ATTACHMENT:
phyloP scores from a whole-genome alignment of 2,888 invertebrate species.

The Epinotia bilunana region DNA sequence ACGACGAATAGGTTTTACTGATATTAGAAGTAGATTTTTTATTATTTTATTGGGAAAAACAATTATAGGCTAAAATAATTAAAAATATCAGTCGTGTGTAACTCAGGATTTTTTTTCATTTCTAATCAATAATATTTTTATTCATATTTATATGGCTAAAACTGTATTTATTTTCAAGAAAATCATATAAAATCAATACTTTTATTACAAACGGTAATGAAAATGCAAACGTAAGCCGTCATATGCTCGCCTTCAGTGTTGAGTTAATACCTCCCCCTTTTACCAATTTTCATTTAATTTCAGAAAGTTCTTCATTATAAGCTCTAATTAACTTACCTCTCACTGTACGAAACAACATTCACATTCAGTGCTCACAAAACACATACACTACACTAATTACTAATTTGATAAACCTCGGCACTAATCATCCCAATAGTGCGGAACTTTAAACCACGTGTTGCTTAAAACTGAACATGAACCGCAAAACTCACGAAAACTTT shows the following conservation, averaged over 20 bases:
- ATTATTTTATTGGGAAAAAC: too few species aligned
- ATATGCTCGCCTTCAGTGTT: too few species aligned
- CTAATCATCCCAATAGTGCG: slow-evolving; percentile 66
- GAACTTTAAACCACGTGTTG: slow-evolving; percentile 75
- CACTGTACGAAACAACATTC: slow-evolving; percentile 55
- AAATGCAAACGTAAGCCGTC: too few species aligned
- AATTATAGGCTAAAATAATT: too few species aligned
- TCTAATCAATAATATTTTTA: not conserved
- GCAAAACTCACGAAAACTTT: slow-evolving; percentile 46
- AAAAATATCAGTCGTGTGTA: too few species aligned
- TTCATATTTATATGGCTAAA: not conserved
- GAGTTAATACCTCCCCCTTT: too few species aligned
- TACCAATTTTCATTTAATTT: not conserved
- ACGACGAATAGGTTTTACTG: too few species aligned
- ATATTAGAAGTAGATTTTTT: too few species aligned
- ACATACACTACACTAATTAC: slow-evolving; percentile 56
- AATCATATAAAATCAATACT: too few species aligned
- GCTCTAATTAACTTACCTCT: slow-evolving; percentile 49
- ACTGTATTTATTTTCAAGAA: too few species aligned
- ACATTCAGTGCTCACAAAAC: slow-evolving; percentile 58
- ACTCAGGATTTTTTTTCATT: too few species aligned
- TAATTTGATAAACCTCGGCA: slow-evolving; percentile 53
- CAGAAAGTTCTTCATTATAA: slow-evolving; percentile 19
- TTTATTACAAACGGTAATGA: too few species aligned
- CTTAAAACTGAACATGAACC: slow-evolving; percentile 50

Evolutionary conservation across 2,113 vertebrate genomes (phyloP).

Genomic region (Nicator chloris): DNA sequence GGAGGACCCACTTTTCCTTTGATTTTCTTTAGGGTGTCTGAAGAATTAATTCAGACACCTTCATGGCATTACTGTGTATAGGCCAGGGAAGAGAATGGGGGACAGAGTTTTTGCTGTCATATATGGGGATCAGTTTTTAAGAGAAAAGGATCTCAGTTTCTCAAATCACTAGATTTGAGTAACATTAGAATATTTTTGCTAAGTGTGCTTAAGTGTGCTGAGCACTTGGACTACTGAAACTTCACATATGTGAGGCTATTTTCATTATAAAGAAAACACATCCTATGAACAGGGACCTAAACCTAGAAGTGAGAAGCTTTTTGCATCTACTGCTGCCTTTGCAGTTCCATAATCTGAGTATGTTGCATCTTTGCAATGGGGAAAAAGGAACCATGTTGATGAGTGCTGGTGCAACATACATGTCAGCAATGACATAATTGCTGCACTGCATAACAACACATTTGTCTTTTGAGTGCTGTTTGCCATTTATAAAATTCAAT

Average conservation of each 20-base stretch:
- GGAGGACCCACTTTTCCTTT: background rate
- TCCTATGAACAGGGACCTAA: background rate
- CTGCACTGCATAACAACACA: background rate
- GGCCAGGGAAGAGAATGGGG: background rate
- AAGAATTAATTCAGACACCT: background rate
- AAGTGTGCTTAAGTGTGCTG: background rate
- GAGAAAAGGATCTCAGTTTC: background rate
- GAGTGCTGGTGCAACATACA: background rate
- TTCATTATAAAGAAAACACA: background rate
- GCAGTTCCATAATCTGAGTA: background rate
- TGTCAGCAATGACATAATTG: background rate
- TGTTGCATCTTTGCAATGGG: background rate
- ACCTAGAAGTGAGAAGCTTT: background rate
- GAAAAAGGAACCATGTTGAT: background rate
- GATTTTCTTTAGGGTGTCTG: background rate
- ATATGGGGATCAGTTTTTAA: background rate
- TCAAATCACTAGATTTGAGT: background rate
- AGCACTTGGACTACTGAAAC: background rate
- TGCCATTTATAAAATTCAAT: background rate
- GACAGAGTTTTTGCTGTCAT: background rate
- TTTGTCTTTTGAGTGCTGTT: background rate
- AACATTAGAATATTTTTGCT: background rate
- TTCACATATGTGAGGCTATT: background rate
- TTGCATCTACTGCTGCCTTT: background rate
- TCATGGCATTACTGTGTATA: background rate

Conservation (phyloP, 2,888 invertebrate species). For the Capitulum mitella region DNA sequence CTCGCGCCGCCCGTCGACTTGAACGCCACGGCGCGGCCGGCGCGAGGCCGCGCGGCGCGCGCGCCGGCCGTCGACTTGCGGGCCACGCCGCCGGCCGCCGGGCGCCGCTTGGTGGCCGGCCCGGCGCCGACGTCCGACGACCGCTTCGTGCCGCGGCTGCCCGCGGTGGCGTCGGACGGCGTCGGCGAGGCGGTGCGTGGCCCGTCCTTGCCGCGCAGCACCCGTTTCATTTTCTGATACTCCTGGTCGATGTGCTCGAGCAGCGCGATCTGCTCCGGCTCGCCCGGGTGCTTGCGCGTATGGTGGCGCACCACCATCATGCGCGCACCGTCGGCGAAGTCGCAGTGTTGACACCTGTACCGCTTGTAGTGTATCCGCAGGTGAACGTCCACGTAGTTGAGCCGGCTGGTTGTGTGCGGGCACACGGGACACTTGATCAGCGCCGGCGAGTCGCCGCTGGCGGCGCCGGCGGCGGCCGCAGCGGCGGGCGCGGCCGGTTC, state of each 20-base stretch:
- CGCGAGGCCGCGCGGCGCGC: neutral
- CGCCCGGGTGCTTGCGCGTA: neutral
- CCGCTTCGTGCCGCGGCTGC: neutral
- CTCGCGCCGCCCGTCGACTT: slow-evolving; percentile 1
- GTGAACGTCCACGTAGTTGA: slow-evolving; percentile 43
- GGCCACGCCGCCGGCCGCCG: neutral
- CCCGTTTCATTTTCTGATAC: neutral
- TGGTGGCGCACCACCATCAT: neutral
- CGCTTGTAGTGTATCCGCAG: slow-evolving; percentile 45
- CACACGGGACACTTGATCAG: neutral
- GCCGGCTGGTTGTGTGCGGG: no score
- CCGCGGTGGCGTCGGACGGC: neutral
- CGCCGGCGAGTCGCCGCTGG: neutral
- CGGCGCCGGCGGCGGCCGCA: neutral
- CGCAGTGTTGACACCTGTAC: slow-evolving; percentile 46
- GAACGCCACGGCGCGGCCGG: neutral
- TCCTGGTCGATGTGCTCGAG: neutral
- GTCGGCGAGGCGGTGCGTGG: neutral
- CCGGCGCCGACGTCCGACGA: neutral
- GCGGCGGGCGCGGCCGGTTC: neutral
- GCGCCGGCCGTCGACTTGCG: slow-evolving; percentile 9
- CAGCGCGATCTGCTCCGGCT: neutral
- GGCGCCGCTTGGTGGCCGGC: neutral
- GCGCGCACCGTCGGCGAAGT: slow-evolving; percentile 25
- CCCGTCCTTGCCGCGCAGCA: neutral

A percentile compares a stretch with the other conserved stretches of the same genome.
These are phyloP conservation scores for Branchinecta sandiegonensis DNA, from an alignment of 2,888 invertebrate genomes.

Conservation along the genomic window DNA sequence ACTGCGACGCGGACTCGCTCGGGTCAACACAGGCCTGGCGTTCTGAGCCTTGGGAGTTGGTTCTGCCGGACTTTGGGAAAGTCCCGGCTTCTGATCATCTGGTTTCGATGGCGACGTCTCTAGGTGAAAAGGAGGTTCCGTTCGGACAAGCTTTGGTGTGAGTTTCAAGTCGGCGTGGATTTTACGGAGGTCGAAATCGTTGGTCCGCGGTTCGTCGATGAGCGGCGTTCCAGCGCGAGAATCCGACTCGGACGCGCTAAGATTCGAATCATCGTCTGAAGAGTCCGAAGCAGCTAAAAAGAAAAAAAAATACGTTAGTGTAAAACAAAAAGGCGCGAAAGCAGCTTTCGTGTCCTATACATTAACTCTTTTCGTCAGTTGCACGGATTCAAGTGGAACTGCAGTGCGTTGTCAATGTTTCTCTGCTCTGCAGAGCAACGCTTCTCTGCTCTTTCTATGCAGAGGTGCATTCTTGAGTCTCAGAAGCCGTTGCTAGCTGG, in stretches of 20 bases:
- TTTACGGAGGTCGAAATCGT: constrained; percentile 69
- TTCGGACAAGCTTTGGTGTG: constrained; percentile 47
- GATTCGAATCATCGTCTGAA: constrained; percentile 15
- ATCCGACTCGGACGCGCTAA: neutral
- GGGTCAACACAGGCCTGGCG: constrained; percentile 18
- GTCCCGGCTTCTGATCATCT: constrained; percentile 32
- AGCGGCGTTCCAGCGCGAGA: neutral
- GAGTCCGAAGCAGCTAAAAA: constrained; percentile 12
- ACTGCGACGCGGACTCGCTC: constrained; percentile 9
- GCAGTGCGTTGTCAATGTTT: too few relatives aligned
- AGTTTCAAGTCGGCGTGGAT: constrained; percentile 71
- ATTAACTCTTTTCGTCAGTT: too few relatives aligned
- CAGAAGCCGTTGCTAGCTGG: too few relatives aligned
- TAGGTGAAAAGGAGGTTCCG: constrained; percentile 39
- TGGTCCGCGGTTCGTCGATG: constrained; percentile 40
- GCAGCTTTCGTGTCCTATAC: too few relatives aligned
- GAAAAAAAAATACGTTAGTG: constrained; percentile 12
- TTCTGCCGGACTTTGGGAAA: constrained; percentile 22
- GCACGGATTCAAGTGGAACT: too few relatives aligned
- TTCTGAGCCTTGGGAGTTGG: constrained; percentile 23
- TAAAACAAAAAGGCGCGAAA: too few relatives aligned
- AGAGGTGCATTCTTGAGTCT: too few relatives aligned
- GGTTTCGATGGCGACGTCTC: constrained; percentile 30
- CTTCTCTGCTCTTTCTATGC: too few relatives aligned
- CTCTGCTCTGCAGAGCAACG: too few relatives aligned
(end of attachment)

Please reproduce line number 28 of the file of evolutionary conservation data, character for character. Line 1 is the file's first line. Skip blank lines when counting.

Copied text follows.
Evolutionary conservation across 2,113 vertebrate genomes (phyloP).